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Relapsing: Emergency Toolkit.

Today I received an email from a beautiful girl in the Sober Tribe, who relapsed this weekend and just came out of a 3-day bender. She asked me what I recommended to get back on track with recovery, as she know that relapse was “my jam” for a long 2 years.

Below, my answer:

Hey Sister,

I am sorry you went through that. It sucks. But it happens, and God knows I am familiar with how that goes. Relapses are a blow to the heart, to the body, and to the very essence of who we are. SO. The here are my suggestions:

1. Take time to have time with yourself. Sit with you, the real you. The one who wants to get better. And forgive yourself. The hardest thing for me was to do that, through my relapsing. I found that the last times (the ones that allowed for sobriety to stick!) were better because I re-started recovery on a base of self-forgiveness first. My favorite phrase comes from my sponsor, who says: HEAD UP, FEET FORWARD. Do not shame yourself or pity yourself. Just breathe, give yourself all the forgiveness and kindness that you are able to, and get ready to try again. Meditate, cry, write... be with yourself in kindness.

2. Connect with those who "get you". Reconnect with your sponsor and reach out to others who have relapsed. I know you are doing that, clearly, as you reached out to me. I found that talking to people who have relapsed and gotten back on track is more helpful than talking to people who have long-term sobriety and may not be as familiar with getting off the program / and back on it.

3. Honesty is vital, and shame is not useful. Let me repeat myself again. There is no shame in relapsing. It is what we do. We are alcoholics. If we can honestly share this with the people around us, and let them know we are working on the solution, then it really helps. In other words, rather than obsessing over how my 16 year old son was impacted, fearful and scared when he saw me relapse, I would sit down with him and address it head on. “Hey, as you know this is an illness. I am working really hard on getting better but I had a slip. It had nothing to do with you or anyone else, and its nobody’s fault. I am working on a program of recovery so I can get better and this doesn't happen again.” And see if they have any questions. I don't remember how old your daughter is, this may not be applicable… but my son was relieved when I talked openly about it, and he knew I was working on getting better.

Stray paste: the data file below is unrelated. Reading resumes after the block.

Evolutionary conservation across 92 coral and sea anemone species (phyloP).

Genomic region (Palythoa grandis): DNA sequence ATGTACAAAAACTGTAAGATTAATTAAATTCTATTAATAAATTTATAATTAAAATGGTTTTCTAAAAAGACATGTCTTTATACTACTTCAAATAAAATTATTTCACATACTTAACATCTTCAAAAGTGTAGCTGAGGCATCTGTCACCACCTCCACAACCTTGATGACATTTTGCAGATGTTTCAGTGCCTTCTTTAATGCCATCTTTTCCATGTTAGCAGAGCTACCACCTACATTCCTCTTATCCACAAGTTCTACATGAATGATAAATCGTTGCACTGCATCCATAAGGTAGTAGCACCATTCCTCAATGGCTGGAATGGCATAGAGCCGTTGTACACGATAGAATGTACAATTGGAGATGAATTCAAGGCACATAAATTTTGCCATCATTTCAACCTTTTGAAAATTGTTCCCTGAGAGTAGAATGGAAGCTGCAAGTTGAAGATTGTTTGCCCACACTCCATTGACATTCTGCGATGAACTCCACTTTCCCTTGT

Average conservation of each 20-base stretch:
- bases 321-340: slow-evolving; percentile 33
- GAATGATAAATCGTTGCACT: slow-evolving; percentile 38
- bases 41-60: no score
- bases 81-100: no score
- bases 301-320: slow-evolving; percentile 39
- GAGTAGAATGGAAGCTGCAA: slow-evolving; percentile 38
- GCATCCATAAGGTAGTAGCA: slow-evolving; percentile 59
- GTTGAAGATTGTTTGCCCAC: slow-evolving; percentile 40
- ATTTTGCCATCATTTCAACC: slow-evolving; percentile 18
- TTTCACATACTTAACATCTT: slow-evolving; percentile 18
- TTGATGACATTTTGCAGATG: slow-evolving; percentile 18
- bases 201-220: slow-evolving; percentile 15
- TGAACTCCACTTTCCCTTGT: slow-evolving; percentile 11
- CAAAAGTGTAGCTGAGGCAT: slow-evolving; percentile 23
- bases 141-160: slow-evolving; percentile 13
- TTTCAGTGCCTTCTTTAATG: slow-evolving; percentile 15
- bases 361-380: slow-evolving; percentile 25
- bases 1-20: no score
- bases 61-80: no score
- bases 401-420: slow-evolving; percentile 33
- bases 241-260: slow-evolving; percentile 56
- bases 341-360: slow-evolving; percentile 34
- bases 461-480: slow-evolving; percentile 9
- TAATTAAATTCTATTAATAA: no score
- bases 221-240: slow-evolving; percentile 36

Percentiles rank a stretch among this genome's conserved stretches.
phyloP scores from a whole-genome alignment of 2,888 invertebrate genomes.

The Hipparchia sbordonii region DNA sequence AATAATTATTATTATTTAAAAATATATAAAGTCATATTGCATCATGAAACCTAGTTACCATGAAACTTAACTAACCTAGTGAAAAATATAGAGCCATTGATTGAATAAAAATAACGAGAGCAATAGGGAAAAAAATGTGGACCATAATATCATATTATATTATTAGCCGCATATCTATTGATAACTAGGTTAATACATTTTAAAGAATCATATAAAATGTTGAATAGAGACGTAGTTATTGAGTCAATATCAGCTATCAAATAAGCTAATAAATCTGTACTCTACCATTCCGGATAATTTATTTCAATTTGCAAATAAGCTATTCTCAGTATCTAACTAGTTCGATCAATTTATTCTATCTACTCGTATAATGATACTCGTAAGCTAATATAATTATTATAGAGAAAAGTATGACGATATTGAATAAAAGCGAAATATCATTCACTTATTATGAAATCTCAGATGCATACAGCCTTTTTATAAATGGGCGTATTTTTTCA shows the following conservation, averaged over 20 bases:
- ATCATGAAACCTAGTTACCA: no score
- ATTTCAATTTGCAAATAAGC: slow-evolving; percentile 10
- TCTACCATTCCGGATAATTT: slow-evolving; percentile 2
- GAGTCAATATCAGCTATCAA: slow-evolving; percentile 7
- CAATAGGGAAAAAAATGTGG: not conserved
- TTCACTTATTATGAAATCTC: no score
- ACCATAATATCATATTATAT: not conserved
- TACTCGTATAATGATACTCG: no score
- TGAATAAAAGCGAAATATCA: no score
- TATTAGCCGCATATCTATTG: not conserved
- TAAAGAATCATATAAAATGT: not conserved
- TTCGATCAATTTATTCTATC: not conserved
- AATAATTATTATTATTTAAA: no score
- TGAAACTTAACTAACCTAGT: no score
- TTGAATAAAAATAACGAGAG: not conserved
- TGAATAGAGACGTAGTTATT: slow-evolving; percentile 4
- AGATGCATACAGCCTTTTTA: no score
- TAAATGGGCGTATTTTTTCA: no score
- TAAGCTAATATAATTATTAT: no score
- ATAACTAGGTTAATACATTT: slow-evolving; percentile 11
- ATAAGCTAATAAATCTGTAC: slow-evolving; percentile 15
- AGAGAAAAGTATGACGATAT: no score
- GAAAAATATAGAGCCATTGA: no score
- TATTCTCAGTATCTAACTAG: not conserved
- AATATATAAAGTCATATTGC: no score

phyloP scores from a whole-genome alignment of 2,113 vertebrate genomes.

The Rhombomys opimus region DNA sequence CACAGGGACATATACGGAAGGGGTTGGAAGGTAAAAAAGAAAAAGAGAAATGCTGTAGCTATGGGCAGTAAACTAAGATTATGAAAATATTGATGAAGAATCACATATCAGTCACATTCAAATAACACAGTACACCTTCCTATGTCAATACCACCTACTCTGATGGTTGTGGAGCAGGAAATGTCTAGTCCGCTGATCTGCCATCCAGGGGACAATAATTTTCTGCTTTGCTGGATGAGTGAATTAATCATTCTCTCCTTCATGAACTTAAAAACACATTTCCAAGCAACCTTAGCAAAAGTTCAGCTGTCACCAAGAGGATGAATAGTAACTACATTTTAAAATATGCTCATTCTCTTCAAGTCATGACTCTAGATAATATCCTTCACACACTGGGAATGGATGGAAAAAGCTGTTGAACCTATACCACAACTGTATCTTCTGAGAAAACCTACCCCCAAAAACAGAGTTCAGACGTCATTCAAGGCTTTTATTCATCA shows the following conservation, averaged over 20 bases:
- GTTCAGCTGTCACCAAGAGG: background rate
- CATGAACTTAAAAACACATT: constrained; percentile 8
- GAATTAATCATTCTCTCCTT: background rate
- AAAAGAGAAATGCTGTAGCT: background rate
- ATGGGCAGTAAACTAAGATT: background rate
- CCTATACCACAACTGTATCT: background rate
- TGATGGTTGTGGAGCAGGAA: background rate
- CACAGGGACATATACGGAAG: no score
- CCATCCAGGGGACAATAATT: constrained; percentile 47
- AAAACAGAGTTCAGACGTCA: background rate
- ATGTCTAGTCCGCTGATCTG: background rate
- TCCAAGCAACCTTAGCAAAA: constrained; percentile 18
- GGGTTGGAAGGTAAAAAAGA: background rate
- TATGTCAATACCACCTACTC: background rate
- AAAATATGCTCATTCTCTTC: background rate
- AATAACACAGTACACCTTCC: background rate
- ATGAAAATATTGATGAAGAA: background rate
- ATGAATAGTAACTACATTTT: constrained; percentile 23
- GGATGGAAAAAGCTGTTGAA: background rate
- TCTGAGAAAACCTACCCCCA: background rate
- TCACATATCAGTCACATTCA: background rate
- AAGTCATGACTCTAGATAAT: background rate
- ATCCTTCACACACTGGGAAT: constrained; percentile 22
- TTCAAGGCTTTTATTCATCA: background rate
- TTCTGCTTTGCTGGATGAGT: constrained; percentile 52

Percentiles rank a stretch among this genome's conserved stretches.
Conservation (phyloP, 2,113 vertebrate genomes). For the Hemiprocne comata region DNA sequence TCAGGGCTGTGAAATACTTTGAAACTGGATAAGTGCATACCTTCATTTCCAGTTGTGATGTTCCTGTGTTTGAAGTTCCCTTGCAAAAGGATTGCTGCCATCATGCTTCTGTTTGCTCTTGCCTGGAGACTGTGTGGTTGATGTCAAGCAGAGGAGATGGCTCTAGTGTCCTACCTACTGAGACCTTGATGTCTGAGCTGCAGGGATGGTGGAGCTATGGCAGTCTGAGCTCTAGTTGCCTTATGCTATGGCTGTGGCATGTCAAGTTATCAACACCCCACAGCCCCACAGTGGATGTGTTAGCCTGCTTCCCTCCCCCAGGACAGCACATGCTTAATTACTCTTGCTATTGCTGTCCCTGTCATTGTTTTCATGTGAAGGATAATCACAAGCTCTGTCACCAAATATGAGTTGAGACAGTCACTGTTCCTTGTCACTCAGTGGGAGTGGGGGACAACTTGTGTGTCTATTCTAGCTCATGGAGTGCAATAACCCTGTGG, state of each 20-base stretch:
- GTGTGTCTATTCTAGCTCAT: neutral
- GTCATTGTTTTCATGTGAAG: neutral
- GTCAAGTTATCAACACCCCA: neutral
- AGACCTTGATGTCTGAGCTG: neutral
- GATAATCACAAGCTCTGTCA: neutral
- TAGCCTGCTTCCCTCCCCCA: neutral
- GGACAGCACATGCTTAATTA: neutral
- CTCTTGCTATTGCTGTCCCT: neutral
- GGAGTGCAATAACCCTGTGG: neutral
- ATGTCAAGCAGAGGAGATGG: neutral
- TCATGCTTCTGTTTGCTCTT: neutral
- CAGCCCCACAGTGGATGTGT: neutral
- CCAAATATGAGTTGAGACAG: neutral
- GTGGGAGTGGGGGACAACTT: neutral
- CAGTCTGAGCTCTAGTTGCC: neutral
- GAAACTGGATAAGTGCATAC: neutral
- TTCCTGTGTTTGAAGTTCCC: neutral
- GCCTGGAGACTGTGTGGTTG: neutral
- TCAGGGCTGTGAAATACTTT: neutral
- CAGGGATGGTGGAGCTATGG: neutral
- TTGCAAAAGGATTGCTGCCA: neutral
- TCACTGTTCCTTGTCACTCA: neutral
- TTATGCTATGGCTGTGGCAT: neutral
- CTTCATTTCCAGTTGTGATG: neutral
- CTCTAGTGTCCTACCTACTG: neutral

4. Read stories of recovery and hope. A book that helped me TREMENDOUSLY: A PLACE CALLED SELF: WOMEN, SOBRIETY & RADICAL TRANSFORMATION.

5. Connect with AA meetings that are solution based (normally big book and step meetings) and not focused on the problem (discussion meetings have a high likelihood to not be based on AA literature and can quickly turn into a drunk-alog and a problem-based discussion. Those meetings do nothing but drive me to the bar)

6. Last but not least, YOGA and EXERCISE have saved my ass. I know it sounds weird, but reconnecting with my body through exercise makes me feel whole again after a drinking bout. Drinking fragments me and separates me from my soul. So anything that can get me back to a place of connection with God, with myself, with my body, with my heart… is good. Joy is the best feeling to restore the brain back to health. Connection with others brings us Joy.

7. Get out of your head. In other words, put your "best ideas" to the side. As you go through reading, getting directions from your sponsor, etc. – focus on doing things without analyzing them. Follow the steps, knowing that your brain is a bit broken right now, and our ego needs to be set to the side to leave room for the program of connection to kick in. And for the connection with your Higher Power to happen once more. Remember, we cannot do this alone!!

8. Get inspired by others who have walked the path of recovery. Here are some awesome audios on the steps (in 3 parts) that I would love for you to listen to. They are AWESOME. There is a documentary in there, too. Audios are step-work, given by one of the most solid women in recovery I know. I think you will love them.

Please stay in touch and let me how you are doing. P.

I hope this helps. As usual, please know that I am only an email or comment away. Hope to help any and all who want some recovery ju-ju.

Sober Mami:

Pamela is a Certified Professional Recovery Coach & Educator. She has been in recovery since 2009, and is a passionate about breaking the stigma surrounding addiction. Please share this post via the channels below or anyone in your life who may benefit from a little information about drinking and recovery.


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